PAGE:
The touch-sensitive interface is essentially the same one that has infuriated us in the past on Canon's lower-end models, such as the HF M31. Here, however, the control system is much more usable, largely due to the simple fact that the screen itself is much bigger. We still had some issues with its responsiveness, but on a larger display it's much easier to hit the right options with your fingertips, while touch and swipe-based modes, such as Touch Tracking, Touch Focus and Touch Exposure all make much more sense too.

The HF S21's touch-sensitive interface is easier to use than previous models because of the large, 3.5-inch display.

Most of the other boxes on enthusiast checklists are ticked off, too, including an input for external microphones and a headphone output for monitoring audio. HDMI, component, USB and standard AV round out the other connections. The 58mm lens thread is compatible with many professional filters and adaptors. An accessory shoe is available for attaching other add-ons (though it only works with Canon-branded kit) and there's even a colour viewfinder for expert framing and composition.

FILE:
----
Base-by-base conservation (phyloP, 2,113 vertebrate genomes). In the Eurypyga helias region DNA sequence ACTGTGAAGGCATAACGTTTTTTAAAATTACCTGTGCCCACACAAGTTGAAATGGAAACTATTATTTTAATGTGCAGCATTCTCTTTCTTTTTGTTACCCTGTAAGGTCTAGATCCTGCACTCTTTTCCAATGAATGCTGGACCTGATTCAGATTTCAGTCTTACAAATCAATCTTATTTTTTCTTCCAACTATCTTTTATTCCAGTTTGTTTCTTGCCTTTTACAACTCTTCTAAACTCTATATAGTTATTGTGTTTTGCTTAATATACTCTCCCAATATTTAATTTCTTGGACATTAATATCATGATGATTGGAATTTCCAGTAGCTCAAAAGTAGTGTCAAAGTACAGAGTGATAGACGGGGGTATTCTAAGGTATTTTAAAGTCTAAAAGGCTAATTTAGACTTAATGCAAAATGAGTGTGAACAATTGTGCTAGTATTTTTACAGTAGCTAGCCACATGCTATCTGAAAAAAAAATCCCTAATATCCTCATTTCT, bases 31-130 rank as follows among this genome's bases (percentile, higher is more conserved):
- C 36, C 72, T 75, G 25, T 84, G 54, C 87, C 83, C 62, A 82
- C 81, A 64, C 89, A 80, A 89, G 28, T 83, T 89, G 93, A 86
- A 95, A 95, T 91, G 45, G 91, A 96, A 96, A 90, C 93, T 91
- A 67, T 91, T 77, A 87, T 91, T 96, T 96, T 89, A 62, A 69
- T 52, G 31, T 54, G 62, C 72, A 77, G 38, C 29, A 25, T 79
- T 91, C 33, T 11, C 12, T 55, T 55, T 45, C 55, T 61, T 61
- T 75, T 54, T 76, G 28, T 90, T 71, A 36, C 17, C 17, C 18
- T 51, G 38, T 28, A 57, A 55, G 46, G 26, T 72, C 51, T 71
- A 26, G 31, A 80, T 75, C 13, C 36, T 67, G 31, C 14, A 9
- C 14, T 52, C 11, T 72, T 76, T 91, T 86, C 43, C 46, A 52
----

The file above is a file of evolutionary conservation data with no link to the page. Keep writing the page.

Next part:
Mos (high) def

The most important element for experts, however, is image quality and, in this regard, the HF S21 doesn't fall short. The device has five video-recording modes, two of which film in 1080p interlaced high-definition at 50 frames per second (fps), while the other three record at a slightly lower resolution of 1440x1080 pixels. Bit rates range from just 5Mbps at the lowest setting, right up to 24Mbps, which is the highest quality the AVCHD standard allows.